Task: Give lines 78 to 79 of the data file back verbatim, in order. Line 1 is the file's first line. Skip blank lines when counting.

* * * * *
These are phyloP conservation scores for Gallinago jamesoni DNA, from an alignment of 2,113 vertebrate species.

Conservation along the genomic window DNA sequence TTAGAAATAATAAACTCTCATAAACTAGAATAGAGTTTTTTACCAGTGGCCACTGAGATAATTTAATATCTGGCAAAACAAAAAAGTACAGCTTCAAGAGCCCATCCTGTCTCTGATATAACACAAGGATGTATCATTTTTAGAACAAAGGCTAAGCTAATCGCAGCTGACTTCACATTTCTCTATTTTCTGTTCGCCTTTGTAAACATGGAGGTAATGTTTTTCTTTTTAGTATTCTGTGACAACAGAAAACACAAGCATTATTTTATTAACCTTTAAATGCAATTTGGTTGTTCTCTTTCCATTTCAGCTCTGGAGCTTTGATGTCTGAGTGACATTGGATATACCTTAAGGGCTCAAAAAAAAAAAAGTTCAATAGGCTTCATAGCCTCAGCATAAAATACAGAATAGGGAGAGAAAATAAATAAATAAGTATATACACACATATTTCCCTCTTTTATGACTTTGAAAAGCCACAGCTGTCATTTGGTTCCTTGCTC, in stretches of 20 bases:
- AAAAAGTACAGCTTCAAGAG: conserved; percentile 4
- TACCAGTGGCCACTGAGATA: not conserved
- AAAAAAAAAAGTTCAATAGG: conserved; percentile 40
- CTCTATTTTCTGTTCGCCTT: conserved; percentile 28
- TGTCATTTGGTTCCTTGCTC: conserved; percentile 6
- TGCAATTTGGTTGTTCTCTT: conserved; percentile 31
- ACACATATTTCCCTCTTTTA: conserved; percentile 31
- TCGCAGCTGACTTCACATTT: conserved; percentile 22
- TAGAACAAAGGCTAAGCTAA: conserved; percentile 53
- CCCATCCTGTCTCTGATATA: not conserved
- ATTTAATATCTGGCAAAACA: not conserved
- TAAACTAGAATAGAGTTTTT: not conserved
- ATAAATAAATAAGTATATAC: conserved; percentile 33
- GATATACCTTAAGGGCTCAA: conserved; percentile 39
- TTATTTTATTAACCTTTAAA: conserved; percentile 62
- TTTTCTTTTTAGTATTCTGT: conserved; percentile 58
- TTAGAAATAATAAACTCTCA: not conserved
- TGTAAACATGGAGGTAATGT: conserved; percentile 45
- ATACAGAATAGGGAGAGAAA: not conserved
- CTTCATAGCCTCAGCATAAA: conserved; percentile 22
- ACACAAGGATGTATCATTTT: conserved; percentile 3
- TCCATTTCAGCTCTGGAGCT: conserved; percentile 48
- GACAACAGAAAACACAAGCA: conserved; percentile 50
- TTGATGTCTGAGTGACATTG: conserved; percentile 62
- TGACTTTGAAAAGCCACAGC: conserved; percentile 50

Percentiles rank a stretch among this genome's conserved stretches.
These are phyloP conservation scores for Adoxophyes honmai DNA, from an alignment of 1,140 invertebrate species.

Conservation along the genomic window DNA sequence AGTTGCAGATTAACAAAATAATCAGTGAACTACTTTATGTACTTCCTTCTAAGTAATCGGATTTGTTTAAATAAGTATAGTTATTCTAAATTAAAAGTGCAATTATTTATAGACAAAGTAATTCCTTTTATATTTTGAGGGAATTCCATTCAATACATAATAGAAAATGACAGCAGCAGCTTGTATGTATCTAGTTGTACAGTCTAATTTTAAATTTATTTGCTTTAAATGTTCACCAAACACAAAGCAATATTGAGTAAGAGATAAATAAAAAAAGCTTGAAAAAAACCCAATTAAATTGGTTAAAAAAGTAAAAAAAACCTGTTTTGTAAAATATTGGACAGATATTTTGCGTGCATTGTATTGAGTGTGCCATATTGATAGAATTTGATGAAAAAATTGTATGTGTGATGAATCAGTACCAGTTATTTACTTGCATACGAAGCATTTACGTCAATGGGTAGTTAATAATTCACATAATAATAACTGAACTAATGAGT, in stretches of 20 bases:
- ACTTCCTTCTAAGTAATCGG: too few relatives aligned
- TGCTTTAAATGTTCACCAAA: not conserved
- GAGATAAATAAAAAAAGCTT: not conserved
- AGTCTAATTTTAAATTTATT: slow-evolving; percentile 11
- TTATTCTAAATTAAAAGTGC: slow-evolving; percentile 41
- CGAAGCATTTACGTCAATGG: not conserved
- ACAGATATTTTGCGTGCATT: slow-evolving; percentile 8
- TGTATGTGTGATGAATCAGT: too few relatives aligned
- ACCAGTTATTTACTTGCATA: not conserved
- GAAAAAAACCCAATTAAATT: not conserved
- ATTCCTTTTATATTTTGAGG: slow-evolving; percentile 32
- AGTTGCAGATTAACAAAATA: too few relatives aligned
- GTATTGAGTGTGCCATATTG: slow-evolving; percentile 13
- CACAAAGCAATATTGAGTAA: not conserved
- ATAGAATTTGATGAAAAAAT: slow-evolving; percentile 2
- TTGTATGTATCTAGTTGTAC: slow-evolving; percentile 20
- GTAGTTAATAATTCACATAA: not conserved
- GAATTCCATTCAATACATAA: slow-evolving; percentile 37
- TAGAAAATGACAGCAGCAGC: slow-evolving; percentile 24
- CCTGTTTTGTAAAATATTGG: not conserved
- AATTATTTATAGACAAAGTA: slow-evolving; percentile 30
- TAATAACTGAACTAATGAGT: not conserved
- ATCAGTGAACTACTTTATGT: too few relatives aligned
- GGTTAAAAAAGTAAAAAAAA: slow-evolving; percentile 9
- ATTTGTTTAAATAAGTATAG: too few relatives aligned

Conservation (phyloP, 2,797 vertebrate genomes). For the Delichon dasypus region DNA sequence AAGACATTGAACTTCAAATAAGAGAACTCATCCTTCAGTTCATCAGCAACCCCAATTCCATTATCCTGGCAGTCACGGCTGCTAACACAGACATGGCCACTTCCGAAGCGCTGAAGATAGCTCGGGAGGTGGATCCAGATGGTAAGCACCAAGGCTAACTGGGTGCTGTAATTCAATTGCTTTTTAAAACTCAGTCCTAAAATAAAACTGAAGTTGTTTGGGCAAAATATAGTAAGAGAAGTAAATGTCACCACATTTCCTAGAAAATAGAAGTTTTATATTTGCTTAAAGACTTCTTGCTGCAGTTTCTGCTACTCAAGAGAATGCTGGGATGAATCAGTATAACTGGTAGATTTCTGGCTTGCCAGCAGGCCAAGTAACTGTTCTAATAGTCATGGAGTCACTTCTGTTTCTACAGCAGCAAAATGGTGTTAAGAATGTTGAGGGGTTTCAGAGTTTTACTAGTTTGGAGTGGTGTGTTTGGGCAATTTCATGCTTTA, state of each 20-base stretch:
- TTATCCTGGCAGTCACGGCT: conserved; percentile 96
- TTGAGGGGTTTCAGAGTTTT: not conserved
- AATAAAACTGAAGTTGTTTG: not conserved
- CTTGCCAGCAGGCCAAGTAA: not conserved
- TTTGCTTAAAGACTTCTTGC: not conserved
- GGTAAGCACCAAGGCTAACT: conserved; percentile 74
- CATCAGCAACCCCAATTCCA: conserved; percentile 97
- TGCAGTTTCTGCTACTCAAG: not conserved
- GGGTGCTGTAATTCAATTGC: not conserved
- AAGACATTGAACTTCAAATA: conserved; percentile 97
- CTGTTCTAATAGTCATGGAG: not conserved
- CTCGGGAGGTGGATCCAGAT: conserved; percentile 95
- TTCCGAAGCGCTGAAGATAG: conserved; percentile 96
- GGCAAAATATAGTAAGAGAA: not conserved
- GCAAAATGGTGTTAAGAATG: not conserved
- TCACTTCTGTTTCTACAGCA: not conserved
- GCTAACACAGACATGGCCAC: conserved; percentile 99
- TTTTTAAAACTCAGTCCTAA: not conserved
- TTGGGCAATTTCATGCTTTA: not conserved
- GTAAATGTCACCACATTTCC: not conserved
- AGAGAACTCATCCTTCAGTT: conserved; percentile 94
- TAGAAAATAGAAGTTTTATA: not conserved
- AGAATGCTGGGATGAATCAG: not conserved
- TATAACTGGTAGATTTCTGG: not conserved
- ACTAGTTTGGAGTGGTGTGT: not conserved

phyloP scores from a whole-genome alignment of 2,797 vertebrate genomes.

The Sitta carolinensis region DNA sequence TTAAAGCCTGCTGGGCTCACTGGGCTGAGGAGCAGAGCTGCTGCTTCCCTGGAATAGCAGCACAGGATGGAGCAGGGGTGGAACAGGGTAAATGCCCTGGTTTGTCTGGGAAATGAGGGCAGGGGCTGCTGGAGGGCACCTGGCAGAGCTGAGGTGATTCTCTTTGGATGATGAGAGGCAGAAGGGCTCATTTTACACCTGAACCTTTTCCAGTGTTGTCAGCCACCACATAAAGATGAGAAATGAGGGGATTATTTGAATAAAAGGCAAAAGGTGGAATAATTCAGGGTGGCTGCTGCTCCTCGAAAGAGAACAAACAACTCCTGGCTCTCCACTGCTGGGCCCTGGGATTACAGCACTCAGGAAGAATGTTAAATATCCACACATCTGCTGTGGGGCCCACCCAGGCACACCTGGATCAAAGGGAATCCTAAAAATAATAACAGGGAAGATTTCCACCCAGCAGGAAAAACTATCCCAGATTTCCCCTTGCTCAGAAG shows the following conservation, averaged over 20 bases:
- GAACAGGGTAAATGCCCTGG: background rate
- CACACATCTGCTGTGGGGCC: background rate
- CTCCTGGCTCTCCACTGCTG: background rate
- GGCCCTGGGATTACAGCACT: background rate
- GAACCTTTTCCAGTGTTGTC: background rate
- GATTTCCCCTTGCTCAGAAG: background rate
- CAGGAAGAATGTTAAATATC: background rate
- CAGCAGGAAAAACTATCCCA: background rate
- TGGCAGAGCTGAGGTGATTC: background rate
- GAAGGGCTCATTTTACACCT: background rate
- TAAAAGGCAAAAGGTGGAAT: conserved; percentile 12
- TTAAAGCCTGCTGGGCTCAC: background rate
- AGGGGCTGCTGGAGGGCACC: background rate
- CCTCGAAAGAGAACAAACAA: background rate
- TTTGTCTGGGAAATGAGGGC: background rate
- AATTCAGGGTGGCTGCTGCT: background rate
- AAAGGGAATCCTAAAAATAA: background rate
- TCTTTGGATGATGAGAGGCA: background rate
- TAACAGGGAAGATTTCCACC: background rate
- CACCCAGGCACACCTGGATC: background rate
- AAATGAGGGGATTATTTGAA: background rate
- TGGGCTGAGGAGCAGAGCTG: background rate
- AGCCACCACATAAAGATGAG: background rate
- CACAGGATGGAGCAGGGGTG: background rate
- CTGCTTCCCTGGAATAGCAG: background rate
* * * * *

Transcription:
- TAGAAAATAGAAGTTTTATA: not conserved
- AGAATGCTGGGATGAATCAG: not conserved